Saving Strawberry Farm, by Deborah Hopkinson

  • Saving Strawberry Farm, by Deborah Hopkinson

April 26, 2005
Greenwillow Books
Ages 4-8

One penny.

In the hot, mean summer of 1933, a penny is enough to buy caramels or red hots or peppermint sticks or licorice strings. Is it enough to buy Miss Elsie's Strawberry Farm?

There's only one way to find out. Davey takes a deep breath and shouts, "One penny for Strawberry Farm!"

Set during the Great Depression, and illustrated by Caldecott Honor artist Rachel Isadora, Saving Strawberry Farm brings Davey's Midwestern town to life as friends and neighbors plan to save the farm the only way they can -- with a secret penny auction!

Featured Lesson Plan

Below is a link to an economics lesson developed by the Federal Reserve Bank of St Louis:



From School Library Journal
PreSchool-Grade 2-This beautifully illustrated picture book is set in a Midwestern town in 1933. Although times are hard, Mom sends young Davey to Mr. Russell's store to buy ice to make lemonade for a special Fourth of July treat. While there, he helps Miss Elsie carry a bag to her truck and learns that the kind woman is going to lose her farm to the bank. When Mr. Russell explains the idea of a penny auction, Davey keeps his coin instead of spending it on candy. On the way home, he shows it to the townspeople and encourages them to attend the auction. Later that day, he starts the bidding by yelling, One penny for Strawberry Farm! Other folks chime in, raising the amount by nickels and dimes instead of dollars, until Miss Elsie makes the final bid and is able to buy back her property. Isadora uses colored pencils to create the soft-edged, full-page illustrations. Vivid hues depict the red-hot sun and the hazy heat of July, as well as the smiling faces of Miss Elsie's helpful neighbors. Hopkinson's straightforward text is framed in orange and pale yellow. A brief author's note provides factual background about the Great Depression, the drought that devastated the land, and the role of the general store, making this story an excellent introduction to this time period.-Kristine M. Casper, Huntington Public Library, NY Copyright © Reed Business Information, a division of Reed Elsevier Inc. All rights reserved.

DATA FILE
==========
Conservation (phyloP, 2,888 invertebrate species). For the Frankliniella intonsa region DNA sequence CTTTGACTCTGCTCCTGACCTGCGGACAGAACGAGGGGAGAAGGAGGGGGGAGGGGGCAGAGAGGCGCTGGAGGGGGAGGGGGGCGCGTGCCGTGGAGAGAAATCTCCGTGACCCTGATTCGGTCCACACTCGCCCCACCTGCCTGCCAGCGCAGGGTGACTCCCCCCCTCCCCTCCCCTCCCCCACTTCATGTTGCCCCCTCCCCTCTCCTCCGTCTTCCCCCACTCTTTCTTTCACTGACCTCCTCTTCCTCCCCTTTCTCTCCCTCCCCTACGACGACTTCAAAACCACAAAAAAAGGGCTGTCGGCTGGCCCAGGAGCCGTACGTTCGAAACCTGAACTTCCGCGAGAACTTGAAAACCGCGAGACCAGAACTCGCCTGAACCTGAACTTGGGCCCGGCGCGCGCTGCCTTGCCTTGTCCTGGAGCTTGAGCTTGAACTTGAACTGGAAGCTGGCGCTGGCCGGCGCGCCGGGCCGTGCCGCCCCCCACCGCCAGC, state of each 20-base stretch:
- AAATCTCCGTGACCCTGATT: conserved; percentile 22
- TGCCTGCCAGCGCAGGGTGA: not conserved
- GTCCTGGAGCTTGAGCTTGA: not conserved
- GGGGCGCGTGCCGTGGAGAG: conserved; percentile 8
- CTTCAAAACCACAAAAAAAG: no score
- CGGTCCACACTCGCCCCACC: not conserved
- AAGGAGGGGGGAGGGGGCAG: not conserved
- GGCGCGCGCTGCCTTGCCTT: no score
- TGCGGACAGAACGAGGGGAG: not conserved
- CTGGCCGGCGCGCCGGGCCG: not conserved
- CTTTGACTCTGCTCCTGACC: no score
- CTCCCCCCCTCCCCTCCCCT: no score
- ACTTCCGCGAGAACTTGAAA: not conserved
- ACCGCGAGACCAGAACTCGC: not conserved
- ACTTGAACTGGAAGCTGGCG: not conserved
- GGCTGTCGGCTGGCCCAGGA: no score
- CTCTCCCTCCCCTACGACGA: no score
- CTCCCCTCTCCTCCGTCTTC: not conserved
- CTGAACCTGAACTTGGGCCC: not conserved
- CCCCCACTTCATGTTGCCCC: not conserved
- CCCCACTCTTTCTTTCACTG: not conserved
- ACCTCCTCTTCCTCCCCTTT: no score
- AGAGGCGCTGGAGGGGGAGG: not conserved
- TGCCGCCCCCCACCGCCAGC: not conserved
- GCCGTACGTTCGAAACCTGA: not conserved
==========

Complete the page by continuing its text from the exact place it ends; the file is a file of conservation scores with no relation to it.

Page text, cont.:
From Booklist
PreS-Gr. 2. Like everyone in the small midwestern town, Davy's family is struggling to survive the "mean," hot summer of 1933. Davy is delighted when his neighbor Miss Elsie tips him a penny for carrying her groceries, until he learns that she is to lose her strawberry farm at a bank auction. When another neighbor proposes that the town stage a "penny auction," Davy spreads the word, and, later, it's his penny that starts the bidding low enough to enable Miss Elsie to buy back her own farm. Hopkinson's graceful text, filled with colloquial dialogue, doesn't mention the Great Depression until an appended author's note. But the details in her text and in Isadora's bright colored-pencil artwork bring a sharp focus to the day-to-day hardships, as well as simple pleasures such as making homemade lemonade. Most powerful are the close-up scenes of resourceful Davy and his triumphant crowd. Pair this excellent read-aloud with William Miller's Rent Party Jazz (2001) for another view of a community surviving the Depression with creativity and spirit. Gillian Engberg Copyright © American Library Association. All rights reserved